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Home | News | 1,600+ Migrants Released in El Paso Since Sunday, More Expected
211 Migrants were dropped off by ICE at Downtown Greyhound station Sunday night.

1,600+ Migrants Released in El Paso Since Sunday, More Expected

The Christmas week surge of migrants released by ICE into El Paso was somewhat to be expected. However, to understand what happened this week, you have to understand the process.

For the last three months, Annunciation House, the non-profit organization that houses migrants after their release from ICE custody as they work their way to their final destination, has seen a record number 2,000 releases a week.

Late on the night of December 22, ICE officials dropped off 211 immigrant families who had passed through custody at a Downtown Greyhound station without notifying Annunciation House, which is the procedure that has been honored in the past by the government.

Currently, asylum-seeking migrants are turning themselves in to Border Patrol in mass numbers. The San Diego Border Patrol sector is still holding a tight line on entries after the highly publicized “migrant caravan” made its way to Tijuana in early December.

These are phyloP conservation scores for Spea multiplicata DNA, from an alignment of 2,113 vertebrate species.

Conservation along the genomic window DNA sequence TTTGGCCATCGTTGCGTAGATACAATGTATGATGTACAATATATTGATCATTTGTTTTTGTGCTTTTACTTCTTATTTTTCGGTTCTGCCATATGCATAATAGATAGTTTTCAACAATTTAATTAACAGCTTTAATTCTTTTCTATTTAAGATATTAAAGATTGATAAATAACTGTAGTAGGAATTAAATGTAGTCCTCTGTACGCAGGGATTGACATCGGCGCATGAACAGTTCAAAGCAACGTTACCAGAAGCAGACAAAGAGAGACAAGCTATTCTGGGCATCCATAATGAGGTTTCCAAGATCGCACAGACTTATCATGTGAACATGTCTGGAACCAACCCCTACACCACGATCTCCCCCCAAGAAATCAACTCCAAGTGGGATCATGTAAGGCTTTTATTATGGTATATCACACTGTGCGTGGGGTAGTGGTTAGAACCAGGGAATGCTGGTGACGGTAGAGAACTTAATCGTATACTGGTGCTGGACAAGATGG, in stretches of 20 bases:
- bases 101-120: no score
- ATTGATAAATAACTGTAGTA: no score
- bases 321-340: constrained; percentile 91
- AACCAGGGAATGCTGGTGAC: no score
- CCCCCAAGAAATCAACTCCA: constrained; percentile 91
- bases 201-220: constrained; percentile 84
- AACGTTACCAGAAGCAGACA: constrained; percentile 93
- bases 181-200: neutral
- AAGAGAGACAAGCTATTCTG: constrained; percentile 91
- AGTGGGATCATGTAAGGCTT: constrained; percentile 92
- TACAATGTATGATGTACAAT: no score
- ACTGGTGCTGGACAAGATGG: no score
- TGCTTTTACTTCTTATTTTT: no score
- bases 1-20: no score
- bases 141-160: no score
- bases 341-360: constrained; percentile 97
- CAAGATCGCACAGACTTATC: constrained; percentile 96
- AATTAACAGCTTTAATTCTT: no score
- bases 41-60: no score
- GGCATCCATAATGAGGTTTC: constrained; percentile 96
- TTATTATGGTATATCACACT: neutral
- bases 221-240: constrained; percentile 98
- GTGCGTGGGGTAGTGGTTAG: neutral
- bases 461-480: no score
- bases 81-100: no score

In contrast, the El Paso Border Patrol sector has been allowing what they call ‘metered entry’ at local ports of entry.

Typically taking about 60 asylum seeking migrants into processing per day. Other migrants will turn themselves in to Border Patrol in desolate areas where ports are not accessible for hundreds of miles.

Once in custody, adults are vetted to ensure they have no prior removal orders from the U.S. Government, and have no known criminal ties to gangs in Central America. Those who are suspect because of tattoos or other markings are separated from the asylum-seekers and kept in long term detention at area prisons, jails or Border Patrol custody.

Single men are also separated and detained in this manner.

Those who are entering with children, whether they are men or women, are allowed to be released into the custody of a “sponsor” after they are fitted with ankle monitors. The sponsors are everywhere in the country and are typically family members or close friends.

On one recent visit to an Annunciation House shelter, the Herald Post met with Honduran and Guatemalan families who were heading to Nebraska, South Carolina, Florida, New Jersey, and other locations across Texas.